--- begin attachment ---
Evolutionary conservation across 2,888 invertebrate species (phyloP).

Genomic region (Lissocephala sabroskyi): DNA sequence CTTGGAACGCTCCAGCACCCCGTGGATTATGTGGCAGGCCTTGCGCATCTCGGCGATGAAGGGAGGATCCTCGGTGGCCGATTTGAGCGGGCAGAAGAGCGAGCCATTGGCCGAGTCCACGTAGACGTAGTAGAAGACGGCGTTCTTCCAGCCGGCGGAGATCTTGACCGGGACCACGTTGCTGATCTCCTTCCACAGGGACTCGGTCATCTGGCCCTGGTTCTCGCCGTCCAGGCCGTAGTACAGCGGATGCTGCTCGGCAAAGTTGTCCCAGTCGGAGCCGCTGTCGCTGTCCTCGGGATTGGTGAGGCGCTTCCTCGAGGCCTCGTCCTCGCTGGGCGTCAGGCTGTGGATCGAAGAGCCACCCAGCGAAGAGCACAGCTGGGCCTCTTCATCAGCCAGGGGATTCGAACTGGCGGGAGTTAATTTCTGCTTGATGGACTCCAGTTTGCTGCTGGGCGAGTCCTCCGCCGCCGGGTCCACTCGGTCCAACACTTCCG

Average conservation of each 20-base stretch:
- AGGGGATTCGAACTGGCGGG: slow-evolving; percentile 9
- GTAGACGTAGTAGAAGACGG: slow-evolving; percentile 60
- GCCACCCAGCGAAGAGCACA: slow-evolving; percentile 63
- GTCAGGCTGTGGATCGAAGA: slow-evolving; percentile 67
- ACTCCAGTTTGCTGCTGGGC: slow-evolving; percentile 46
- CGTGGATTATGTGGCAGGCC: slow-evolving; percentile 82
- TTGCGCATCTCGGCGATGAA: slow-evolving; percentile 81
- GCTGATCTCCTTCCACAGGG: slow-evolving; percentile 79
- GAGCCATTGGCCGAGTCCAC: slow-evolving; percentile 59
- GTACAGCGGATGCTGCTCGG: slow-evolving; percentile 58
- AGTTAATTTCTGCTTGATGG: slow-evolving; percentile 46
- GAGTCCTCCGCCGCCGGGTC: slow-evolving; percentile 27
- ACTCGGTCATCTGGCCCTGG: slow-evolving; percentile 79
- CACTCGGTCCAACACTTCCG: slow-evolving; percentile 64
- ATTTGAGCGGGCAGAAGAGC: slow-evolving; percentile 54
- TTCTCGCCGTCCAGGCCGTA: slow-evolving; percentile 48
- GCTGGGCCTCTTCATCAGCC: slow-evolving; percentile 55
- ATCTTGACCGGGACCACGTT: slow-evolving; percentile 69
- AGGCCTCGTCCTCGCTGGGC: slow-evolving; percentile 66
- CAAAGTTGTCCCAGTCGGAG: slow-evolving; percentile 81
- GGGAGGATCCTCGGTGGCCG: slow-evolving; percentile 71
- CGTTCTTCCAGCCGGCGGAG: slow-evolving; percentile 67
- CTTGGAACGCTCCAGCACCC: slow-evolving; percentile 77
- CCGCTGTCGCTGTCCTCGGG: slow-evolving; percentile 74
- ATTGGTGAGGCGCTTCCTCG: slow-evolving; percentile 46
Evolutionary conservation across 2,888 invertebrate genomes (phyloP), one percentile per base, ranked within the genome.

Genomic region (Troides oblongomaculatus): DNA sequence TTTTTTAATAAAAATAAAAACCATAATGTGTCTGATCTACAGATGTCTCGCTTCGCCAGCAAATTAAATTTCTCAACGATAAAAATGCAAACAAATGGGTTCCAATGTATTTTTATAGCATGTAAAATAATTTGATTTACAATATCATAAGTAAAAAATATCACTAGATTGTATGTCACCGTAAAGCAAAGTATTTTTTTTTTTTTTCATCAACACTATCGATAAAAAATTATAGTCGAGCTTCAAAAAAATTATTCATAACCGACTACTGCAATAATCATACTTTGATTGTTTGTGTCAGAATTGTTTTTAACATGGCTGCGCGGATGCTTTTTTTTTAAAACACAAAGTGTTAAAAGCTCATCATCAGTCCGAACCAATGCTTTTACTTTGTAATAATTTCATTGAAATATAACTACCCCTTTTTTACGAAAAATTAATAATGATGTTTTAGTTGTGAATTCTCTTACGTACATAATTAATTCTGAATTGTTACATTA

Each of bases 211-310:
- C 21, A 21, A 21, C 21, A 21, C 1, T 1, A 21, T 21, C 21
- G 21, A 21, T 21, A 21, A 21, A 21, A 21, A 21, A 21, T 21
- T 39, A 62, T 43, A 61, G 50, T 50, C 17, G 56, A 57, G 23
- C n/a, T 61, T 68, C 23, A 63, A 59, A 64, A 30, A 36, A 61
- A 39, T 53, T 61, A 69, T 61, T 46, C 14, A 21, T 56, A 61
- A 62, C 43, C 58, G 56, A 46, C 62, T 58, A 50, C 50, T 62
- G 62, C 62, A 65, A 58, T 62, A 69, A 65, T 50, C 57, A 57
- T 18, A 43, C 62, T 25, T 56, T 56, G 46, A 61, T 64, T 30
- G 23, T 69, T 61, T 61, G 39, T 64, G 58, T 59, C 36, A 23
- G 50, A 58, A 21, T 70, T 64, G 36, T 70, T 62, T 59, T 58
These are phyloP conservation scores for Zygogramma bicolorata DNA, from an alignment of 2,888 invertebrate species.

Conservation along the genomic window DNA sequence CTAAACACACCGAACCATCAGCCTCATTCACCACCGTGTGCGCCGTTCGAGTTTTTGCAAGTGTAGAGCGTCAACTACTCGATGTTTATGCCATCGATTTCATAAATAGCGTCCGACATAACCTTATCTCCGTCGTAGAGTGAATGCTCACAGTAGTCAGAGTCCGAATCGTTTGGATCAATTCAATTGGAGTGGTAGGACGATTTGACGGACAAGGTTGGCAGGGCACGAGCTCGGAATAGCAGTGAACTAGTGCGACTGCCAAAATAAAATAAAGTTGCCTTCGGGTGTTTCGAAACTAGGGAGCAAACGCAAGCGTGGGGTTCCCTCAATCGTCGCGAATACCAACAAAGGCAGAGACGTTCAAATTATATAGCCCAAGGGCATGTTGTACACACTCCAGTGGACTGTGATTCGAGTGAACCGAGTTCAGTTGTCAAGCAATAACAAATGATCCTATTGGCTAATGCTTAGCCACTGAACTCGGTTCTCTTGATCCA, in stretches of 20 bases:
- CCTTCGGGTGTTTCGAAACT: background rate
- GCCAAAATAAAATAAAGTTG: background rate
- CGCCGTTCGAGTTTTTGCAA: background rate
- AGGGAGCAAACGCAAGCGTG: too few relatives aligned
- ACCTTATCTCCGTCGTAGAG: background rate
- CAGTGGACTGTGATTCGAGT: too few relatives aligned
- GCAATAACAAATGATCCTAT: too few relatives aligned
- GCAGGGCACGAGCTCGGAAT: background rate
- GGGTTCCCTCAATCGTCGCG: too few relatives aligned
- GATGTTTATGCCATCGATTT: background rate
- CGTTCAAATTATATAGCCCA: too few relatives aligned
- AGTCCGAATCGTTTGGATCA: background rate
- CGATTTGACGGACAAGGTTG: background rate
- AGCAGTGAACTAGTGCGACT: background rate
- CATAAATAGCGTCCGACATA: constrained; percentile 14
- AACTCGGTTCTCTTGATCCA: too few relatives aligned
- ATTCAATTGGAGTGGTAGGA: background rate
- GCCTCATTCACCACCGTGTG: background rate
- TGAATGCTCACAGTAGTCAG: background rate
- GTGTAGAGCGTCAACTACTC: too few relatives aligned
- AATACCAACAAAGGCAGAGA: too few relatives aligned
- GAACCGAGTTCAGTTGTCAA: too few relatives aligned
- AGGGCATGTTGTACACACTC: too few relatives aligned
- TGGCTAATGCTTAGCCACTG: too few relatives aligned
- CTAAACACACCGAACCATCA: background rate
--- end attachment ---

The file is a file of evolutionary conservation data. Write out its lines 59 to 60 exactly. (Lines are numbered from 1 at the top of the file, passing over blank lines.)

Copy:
- AACTCGGTTCTCTTGATCCA: too few relatives aligned
- ATTCAATTGGAGTGGTAGGA: background rate